There are a number of reasons why a lab might want to switch from colloidal gold particles to magnetic beads (for example, streptavidin beads) in an in vitro diagnostic assay, such as swapping from optical to magnetic detection in a lateral flow format or charging the format from lateral flor to a lab automated platform. Making the shift from utilizing one nanoparticle to another, however, is not a straightforward process. There are several areas where problems may arise. There is a considerable difference, for instance, in the way gold particles and magnetic beads bind a molecule. Moreover, the methodology for applications utilizing gold particles is significantly different from that of processes that make use of magnetic beads.
This post is about choosing the right platform for a given biomarker. If you want detailed information about this topic, download our free ebook The Advanced Guide for the use of Magnetic Beads in Chemiluminescent Immunoassays:
What is the difference between gold particles and magnetic beads?
Traditionally, gold particles bind a molecule via passive adsorption, though there are now some alternatives such as protein A/G, streptavidin or carboxylated activated particles. The particle will bind to a hydrophobic area of the protein in a non-specific way. In contrast, magnetic beads attach via a great variety of covalent bond types. As such, when switching from gold particles to magnetic beads, the nature of the molecule to be bound will have to be examined and well-understood in order to determine the best site for covalent attachment. A suitable binding site will allow for attachment to the bead while still orienting the protein in such a way that the probe site remains unobstructed.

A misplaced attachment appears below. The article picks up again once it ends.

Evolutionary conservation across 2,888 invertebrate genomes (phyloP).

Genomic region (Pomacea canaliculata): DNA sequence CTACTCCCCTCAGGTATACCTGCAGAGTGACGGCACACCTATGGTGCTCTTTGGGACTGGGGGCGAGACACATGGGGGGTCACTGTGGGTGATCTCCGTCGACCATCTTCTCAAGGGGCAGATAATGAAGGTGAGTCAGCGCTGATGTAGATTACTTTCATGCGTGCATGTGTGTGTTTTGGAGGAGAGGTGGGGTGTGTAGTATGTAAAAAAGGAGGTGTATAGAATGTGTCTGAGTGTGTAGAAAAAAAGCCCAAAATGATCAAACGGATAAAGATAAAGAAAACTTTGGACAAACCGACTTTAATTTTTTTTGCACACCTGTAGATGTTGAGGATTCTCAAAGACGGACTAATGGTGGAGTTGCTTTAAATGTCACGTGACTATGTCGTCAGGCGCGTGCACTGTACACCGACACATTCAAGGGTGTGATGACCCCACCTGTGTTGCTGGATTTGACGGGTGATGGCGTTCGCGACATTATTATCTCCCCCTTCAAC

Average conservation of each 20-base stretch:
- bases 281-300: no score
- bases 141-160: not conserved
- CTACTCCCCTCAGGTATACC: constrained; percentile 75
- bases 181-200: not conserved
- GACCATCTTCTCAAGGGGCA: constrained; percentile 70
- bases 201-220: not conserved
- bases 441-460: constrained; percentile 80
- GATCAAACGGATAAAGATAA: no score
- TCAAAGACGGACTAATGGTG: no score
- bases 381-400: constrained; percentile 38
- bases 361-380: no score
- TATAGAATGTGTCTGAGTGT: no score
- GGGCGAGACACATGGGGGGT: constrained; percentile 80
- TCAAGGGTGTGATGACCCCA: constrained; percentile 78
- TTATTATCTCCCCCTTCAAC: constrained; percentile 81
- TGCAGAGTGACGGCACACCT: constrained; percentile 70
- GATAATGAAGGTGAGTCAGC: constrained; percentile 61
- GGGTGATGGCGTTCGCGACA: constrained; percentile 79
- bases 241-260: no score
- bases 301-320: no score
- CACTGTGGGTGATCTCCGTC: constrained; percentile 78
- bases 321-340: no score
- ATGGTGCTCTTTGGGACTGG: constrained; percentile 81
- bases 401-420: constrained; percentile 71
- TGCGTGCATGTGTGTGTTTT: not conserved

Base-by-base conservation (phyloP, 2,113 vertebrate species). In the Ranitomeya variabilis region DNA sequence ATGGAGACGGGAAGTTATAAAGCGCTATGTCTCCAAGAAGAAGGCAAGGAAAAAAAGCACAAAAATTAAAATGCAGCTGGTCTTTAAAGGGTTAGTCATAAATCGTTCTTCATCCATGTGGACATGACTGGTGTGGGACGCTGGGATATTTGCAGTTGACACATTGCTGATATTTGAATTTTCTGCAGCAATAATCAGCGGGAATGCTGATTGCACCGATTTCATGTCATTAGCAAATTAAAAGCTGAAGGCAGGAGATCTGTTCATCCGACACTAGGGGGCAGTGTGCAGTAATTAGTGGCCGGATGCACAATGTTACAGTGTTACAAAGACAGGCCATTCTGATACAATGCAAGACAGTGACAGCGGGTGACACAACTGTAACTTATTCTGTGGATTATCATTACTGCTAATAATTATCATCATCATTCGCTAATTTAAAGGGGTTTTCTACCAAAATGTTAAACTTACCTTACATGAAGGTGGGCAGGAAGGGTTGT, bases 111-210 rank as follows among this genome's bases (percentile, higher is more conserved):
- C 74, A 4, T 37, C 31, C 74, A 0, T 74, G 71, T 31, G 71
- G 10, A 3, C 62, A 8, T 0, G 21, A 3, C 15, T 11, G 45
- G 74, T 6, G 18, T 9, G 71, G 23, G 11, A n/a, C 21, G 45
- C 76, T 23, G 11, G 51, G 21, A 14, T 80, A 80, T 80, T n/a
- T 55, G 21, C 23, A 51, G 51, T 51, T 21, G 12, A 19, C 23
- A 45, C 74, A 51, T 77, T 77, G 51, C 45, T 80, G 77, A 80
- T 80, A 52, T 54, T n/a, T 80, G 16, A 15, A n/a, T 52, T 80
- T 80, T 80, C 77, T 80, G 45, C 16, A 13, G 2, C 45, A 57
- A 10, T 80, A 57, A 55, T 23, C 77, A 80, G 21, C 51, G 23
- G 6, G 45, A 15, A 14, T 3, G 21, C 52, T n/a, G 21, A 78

The procedure to wash the gold particles and remove unreacted ligands is typically carried out using centrifugation. Biomagnetic separation processes, on the other hand, require a magnetic bead separator. As such, a magnetic separator will have to be acquired. Ideally, this would be a homogeneous separator in which the particles are exposed to a constant magnetic force. It is important to note that magnetic beads tend to fall out of suspension in a much higher degree than gold particles because of their higher density. As such, they must be mixed consistently and sonicated prior to use to ensure proper dispersion.
In general, magnetic separation processes are gentler, faster, more efficient, and more cost-effective than gold particle processes. Assuming that proper steps are taken to ensure a successful switch, there are numerous benefits to moving a process away from gold particles and toward magnetic particles.
Don't forget to check these posts from our blog in order to get a deeper insight into magnetic particles and immunoassays:
- Using streptavidin magnetic beads in Chemiluminescent Immunoassays
- How to Decide the Right Platform for a Specific Biomarker
- A great variety of magnetic particles for multiple applications